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Tucson Weekly Rhythm and Views

APRIL 17, 2000: 

QUADRAJETS When The World's On Fire (Estrus)

What happens when you take the triple lead guitar subterfuge of Lynyrd Skynyrd, synthesize it with the brute speed metal-punk ferocity of Nashville Pussy (sans the chicks) and add monster Nugent/Stooges/Blue Cheer '70s-inspired power chords currently adopted by the likes of genre rejuvenators the Hellacopters? You get a motley bunch of Confederate flag-waving punk rednecks known as the Quadrajets. Summoned from the one-room shacks nestled outside the thriving metropolis of Auburn, Alabama, these mosh pit Billy Bobs don't restrict their worship of rock 'n' roll to the gods of Southern rock, three-chord punk and early '70s heavy metal. They also feel just as comfortable singing Mudhoney-debased blues ("John Lee Hooker Is My Heavy Metal" and "My Baby Wants To Die"), Memphis soul/R&B as interpreted by the Jon Spencer Blues Explosion ("Solid Gold Soul") and the Antiseen school of gore punk ("All My Rowdy Friends Are Dead"). On "The Tomb Of Johnny Reb," the Quadrajets channel the spirit of Jim Dandy of Black Oak Arkansas hopped up on steroids and gallons of moonshine. While the ghostly likeness of Ronnie Van Zandt rears his revered image in the seven-minutes-plus fuck you-if-you-don't-like-Skynyrd paean "If You Ain't Down With Ronnie V (You Ain't Down With Me)." It's a swelling Collins/Rossington/Gaines-inspired three-guitars scorcher where the layered instrumental attack keeps building and ultimately climaxes in a detonation of a multi-lead instrumental cacophony worthy of "Freebird." The ragged, slightly speeded up cover of Blue Cheer's "Second Time Around" implodes in a fusillade of feedback, random screams, and tambourine thumping as a rugged drum beat from J.R.R. Tolkin holds the whole caterwauling breakdown from becoming an under-rehearsed sludge rock shambles. The Quadrajets manage to pull off this psychedelic distorto-shebang with flying rebel colors. -- Ron Bally

STEELY DAN Two Against Nature (Giant)

Steely Dan is rock's equivalent of salt and vinegar chips -- loved or hated, but never, ever, met with a shrug. Often too smart for their own good -- heck, too good for their own good -- the white-boy jazz-funk duo of Walter Becker and Donald Fagen produced a string of classic albums in the 1970s, many consisting of music you felt as much as heard. While some critics railed that their music was too polished, too clean, even too perfect, the two racked up a rabidly loyal fan following across the musical spectrum. (For example, Bruce Springsteen and Anita Baker both list Royal Scam among their favorite albums of all time.)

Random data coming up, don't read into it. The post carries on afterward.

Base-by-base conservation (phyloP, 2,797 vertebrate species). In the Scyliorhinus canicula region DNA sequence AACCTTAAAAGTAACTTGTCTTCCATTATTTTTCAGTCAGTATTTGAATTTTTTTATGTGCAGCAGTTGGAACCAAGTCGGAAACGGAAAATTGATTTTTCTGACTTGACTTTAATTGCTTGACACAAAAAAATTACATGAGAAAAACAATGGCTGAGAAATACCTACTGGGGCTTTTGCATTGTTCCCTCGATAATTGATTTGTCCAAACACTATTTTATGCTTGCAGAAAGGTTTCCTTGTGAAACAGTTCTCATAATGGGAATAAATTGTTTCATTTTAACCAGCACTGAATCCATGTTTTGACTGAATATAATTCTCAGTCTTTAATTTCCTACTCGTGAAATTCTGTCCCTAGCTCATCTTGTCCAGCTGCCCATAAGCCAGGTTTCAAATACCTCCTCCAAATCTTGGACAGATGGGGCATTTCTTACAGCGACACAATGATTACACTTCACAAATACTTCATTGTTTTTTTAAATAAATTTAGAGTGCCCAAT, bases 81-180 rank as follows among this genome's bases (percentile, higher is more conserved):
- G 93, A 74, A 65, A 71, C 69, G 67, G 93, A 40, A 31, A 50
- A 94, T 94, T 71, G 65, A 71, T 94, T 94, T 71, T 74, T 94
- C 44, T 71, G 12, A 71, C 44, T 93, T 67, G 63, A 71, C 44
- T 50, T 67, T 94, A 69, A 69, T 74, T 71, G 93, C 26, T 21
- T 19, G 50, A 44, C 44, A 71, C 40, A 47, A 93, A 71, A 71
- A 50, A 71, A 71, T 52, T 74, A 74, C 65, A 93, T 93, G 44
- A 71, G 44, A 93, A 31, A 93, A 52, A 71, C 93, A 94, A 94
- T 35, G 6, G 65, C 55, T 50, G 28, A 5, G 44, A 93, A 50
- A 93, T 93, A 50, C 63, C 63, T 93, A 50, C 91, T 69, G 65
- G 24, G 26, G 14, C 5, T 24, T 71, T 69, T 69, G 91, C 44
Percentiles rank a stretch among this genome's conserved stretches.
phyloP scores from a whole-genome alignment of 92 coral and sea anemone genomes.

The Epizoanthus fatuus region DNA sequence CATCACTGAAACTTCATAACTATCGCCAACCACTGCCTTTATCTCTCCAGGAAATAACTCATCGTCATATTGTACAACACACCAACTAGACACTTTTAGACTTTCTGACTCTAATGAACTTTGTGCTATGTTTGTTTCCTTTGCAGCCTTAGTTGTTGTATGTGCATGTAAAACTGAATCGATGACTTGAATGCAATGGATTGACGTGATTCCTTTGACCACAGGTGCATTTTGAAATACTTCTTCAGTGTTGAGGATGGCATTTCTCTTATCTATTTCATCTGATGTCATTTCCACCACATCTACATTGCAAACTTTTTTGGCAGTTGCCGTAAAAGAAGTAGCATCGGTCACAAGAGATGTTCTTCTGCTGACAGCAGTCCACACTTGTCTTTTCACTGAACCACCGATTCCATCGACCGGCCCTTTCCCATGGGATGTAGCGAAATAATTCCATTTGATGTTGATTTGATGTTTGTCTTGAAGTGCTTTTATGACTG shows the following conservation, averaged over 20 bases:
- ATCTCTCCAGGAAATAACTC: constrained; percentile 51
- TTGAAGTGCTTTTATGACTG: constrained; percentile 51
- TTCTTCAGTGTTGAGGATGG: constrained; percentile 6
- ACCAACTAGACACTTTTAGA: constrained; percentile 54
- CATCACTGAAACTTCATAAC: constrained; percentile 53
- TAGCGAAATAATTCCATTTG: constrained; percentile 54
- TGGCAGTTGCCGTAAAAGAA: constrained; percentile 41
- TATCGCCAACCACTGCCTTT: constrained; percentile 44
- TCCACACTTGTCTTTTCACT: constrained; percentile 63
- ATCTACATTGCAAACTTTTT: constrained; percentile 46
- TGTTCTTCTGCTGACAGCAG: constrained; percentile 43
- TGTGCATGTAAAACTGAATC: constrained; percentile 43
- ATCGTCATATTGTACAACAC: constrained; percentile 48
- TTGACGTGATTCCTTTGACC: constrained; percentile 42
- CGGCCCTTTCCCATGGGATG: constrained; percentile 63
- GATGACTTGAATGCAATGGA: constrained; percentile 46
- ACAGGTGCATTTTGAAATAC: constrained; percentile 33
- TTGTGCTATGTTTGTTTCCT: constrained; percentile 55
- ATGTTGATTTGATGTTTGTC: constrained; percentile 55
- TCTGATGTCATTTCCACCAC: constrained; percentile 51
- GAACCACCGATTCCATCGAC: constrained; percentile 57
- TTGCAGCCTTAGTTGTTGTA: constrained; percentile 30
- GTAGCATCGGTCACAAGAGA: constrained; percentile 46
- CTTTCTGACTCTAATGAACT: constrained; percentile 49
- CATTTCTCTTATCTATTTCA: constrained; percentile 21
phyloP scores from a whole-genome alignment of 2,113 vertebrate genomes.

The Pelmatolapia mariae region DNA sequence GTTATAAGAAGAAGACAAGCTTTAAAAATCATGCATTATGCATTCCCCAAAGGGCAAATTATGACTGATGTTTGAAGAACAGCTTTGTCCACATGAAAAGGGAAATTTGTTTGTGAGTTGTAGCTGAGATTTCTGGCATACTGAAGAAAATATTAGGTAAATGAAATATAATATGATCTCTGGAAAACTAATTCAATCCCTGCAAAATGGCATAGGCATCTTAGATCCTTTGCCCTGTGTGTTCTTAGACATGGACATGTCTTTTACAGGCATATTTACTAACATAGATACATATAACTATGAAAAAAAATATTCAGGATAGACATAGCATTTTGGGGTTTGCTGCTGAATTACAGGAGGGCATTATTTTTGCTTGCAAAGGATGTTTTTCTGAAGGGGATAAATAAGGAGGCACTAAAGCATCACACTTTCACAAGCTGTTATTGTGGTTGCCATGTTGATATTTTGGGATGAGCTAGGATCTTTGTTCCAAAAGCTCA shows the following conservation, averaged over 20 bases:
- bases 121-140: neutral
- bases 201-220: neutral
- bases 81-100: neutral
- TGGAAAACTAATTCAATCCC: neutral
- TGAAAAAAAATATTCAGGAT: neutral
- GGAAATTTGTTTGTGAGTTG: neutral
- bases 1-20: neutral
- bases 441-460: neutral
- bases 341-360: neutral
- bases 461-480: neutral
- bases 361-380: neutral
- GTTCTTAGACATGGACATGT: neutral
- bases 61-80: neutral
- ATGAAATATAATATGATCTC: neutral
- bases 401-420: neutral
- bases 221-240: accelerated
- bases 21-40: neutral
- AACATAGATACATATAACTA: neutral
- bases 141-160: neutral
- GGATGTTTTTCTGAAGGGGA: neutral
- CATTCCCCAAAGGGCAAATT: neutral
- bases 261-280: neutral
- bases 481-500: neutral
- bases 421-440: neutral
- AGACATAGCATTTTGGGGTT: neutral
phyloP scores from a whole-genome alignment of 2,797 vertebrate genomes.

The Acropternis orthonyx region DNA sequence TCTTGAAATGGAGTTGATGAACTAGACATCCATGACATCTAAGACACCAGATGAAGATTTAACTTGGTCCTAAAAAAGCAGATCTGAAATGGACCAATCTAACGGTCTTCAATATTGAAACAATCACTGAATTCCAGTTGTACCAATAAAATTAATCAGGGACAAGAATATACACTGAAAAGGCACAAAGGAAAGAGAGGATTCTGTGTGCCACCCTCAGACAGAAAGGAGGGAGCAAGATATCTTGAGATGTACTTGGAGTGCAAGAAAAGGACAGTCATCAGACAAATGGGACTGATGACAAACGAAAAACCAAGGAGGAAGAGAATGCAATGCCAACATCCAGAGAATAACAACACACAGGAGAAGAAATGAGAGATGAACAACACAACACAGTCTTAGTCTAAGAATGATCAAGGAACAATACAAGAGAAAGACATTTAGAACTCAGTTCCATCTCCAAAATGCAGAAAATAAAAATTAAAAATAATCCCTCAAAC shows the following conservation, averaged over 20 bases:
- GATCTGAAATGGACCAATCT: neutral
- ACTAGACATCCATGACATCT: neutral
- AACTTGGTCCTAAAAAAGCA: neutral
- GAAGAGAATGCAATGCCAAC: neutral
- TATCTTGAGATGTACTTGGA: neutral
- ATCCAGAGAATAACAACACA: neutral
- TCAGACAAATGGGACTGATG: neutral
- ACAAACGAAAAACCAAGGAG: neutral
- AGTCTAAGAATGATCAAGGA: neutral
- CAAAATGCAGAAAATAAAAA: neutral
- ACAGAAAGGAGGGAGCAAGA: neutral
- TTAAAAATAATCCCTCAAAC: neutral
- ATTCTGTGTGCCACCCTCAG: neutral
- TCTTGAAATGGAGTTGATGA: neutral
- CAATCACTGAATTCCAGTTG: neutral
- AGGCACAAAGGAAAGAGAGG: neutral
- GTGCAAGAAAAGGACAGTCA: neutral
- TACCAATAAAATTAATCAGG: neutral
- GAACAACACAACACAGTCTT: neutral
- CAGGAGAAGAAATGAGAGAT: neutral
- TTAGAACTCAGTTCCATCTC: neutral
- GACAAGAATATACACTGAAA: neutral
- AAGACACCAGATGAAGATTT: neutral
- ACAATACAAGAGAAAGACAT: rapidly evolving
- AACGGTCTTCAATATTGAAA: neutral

But after 1980's Gaucho, the duo pulled a Rip Van Winkle and disappeared for 20 years. But now they're back, and if you hated them then, well, you're really going to hate them now, because they haven't changed a bit. However, if tight rhythms, exquisite musicianship and subversive lyrics sound like a welcome change to today's vulgarity and low standards, Two is for you.

If anything has changed, their lyrics are even creepier than before. Where "Hey Nineteen" spoke of lust for the barely-legal, "Cousin Dupree" casts a jaundiced eye at a (thankfully unrequited) quest for the decidedly illegal. -- Tom Danehy

SMASHING PUMPKINS Machina: The Machines of God (Virgin Records)

ALMOST AS FRIGHTENING as Billy Corgan's perfectly orb-shaped head is his band's ability to take lemons, make lemonade, and then turn the lemonade stand into a Fortune 500 company. Since the Pumpkins' success from Mellon Collie and the Infinite Sadness in 1996, the group has endured a myriad of rockstar fiascos including the heroin death of keyboardist Jonathon Melvoin and then the firing (and rehiring in 1999) of partner in crime and drummer Jimmy Chamberlain. Even after 1998's commercial failure Adore, the Pumpkins have managed to produce what may be their most viable and musically solid album since Siamese Dreams. Brace yourself for the singles, because rest assured the airwaves will supply enough Pumpkins for everyone. Sounds of Gish and Siamese Dreams resonate in "I of the Morning," while "This Time" 's "for every chemical you trade a piece of your soul," suggests Corgan is enjoying some retrospective clarity now that he's weathered the troubles once plaguing the band. Machina grows with each listen, like a good idea, mesmerizing and addictive. -- Danielle Fox

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